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Formal system verification for trustworthy embedded systems, final report for AOARD grant #FA2386-10-1-4105

Authors

June Andronick, Gerwin Klein and Toby Murray

NICTA

Abstract

The aim of AOARD project #FA2386-10-1-4105 is to investigate the creation of a framework enabling the formal verification of trustworthy embedded systems, leading to formal guarantees, holding at the source code level, about the security of large, complex systems. The key to make formal verification scale to systems consisting of million lines of code lies in minimising the verification effort by combining proofs of various components of the system in a provably correct way, and by concentrating effort on trusted components. This approach is enabled by designing trustworthy systems as componentised systems running on a small, verified microkernel such as seL4.

The project, running for 27 months from 16 June 2010 to 15 September 2012, consisted of three phases: • Base, running for 8 months from 16 June 2010 to 15 February 2011; • Option 1, running for 7 months, from 16 February 2011 to 15 September 2011; and • Option 2, running for 12 months, from 16 September 2011 to 15 September 2012.

In the Base phase, we identified three main research areas required to achieve the end objective, namely: (a) proving component isolation, (b) proving trusted components correctness, and (c) proving the correctness of the whole-system semantics. In this phase, we also made significant progress in the isolation proof by showing that the seL4 kernel enforces integrity. We also worked on trusted components correctness by providing an intermediate design specification for a case-study trusted component. In the second phase (Option 1), we worked on the definition of the whole system semantics, by developing an informal, yet detailed plan for achieving the decomposition of the overall theorem into proofs about the various part of the kernel-based, componentised system.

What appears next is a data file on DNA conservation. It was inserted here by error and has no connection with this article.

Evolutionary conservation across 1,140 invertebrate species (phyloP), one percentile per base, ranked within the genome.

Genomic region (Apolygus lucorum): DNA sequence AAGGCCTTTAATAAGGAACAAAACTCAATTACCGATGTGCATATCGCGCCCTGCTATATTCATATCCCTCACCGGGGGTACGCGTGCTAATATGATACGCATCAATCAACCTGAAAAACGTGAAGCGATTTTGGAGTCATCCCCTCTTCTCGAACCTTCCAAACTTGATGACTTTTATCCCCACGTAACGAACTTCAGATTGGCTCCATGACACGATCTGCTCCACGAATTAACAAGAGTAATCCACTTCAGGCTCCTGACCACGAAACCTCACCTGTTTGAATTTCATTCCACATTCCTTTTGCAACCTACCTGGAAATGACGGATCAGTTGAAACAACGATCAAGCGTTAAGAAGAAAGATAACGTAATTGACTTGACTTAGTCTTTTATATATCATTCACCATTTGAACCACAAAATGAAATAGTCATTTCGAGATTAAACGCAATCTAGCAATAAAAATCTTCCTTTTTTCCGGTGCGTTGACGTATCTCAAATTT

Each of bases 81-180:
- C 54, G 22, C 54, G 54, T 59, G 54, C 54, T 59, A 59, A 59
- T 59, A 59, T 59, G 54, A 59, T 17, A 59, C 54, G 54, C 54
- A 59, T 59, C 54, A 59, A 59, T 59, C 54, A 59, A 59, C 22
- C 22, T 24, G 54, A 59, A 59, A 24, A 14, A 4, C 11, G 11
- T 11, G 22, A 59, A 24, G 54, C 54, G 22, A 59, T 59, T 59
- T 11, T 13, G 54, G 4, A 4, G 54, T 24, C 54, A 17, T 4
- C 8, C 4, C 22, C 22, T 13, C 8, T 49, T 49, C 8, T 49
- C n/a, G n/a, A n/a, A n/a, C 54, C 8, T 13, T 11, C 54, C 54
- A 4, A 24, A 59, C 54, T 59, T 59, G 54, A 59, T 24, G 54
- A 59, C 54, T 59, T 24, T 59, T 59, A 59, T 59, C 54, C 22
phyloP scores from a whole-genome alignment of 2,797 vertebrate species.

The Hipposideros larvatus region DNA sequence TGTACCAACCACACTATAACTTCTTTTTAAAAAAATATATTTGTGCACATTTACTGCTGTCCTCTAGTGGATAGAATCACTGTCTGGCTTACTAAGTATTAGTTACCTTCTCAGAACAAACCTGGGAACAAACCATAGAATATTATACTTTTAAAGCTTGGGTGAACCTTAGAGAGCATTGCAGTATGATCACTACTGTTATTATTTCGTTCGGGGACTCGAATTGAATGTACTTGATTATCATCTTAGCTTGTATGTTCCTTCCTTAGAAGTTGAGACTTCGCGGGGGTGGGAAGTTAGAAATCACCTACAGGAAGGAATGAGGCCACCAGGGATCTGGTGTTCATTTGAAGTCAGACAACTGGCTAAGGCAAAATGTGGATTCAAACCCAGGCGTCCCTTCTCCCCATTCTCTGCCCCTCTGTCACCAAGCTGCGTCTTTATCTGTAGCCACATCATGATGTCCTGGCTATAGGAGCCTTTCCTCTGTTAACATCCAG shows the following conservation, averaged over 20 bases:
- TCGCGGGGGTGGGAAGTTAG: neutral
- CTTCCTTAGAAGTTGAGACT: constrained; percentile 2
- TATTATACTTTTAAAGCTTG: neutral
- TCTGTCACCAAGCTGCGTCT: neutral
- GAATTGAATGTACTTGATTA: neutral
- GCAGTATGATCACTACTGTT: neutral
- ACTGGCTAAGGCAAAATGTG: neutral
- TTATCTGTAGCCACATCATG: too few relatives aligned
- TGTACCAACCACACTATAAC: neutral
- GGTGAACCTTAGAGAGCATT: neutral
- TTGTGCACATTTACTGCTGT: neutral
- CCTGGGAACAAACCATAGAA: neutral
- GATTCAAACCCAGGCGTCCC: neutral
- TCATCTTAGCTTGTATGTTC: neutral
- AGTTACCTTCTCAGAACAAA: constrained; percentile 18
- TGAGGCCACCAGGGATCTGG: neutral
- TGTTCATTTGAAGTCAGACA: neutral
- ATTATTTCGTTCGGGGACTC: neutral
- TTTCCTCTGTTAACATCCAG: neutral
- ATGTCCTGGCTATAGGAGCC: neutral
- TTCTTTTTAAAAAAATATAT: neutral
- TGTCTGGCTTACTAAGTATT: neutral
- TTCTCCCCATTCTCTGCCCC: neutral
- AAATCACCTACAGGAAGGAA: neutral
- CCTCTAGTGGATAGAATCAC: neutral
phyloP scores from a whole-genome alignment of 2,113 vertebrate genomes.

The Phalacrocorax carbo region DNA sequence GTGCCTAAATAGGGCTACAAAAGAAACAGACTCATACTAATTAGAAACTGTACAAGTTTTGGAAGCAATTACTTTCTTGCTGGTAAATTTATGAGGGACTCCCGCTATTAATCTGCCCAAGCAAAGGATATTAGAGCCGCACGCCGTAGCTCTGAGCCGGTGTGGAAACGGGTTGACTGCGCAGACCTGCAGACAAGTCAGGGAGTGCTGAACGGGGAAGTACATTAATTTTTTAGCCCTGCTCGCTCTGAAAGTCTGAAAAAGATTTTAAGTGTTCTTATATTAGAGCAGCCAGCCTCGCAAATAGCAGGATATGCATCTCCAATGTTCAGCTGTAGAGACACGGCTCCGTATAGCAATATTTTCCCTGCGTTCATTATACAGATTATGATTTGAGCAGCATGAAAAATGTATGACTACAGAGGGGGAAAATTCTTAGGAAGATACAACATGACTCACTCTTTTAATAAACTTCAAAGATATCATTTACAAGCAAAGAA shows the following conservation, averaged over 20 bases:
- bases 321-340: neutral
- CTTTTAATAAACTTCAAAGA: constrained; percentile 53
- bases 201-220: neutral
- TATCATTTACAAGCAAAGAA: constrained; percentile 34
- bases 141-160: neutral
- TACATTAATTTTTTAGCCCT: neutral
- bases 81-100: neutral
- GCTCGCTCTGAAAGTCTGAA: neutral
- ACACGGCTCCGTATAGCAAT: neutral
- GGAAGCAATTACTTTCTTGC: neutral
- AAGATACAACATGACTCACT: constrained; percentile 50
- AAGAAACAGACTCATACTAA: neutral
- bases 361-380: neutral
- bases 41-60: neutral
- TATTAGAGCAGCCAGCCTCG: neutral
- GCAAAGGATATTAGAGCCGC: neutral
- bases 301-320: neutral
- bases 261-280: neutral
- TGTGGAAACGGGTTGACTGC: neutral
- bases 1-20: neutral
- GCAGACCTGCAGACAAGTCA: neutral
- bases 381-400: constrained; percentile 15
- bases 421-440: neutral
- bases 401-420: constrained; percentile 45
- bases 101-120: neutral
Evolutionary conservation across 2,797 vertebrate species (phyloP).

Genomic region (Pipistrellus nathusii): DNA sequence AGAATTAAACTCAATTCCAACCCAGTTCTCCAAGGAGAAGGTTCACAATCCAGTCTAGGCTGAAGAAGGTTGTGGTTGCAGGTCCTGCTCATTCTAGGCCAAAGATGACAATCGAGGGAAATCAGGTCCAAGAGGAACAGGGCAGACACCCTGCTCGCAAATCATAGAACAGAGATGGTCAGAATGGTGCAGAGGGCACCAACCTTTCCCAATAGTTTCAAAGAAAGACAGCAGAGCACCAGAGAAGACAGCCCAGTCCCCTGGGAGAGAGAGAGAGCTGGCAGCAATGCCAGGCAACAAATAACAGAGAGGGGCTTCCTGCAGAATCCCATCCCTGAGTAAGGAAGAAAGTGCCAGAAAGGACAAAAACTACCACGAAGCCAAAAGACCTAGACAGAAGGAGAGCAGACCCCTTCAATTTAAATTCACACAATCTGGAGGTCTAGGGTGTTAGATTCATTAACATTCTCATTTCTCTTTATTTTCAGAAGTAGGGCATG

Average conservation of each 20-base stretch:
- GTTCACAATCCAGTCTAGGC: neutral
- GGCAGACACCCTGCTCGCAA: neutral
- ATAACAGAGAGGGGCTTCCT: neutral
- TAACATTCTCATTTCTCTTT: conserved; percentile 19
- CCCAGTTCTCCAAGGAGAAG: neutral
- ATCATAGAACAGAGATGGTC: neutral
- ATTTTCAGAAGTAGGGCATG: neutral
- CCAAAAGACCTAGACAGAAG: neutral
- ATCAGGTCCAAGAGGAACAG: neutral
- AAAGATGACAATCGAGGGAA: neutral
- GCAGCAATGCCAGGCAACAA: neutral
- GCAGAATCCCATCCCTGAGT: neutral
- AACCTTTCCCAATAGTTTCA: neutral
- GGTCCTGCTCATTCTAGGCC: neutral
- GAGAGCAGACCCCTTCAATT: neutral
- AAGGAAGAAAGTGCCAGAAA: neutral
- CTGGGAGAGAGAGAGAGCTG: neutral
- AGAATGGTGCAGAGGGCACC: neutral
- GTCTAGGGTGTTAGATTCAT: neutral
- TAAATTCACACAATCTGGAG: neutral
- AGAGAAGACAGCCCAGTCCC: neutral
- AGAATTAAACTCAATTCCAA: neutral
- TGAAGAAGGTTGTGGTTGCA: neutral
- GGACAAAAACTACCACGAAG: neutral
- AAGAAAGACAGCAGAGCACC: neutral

In the last phase (Option 2), we addressed the dual property of integrity for component isolation, that is confidentiality. We proved confidentiality enforcement for about 98% of seL4, and explain why the remaining functions will require some changes in seL4. In this last phase, we also formalised our plan for overall system proofs in an common, initial framework in the Isabelle/HOL [15] theorem prover. This work was in part additionally funded by the AOARD extension grant #FA2386-12-1- 4022 [4]. The formal framework we developed takes as input the concrete implementation (translated into formal logic) of any system made of a set of components running on top of an OS kernel. It explicitly identifies and formally states all theorems required for a given property to hold about the system. It then combines, in a provably correct way, these proofs to provide a formal proof that the property holds at the source code level of the whole system.

BibTeX Entry

  @techreport{Andronick_KM_12:tr,
    author           = {Andronick, June and Klein, Gerwin and Murray, Toby},
    issn             = {1833-9646-6324},
    month            = oct,
    year             = {2012},
    keywords         = {aoard, isabelle/hol, trustworthy systems},
    title            = {Formal System Verification for Trustworthy Embedded Systems, Final Report for {AOARD} Grant
                        \#{FA2386}-10-1-4105},
    type             = {Technical Report},
    institution      = {NICTA},
    address          = {Sydney, Australia}
  }

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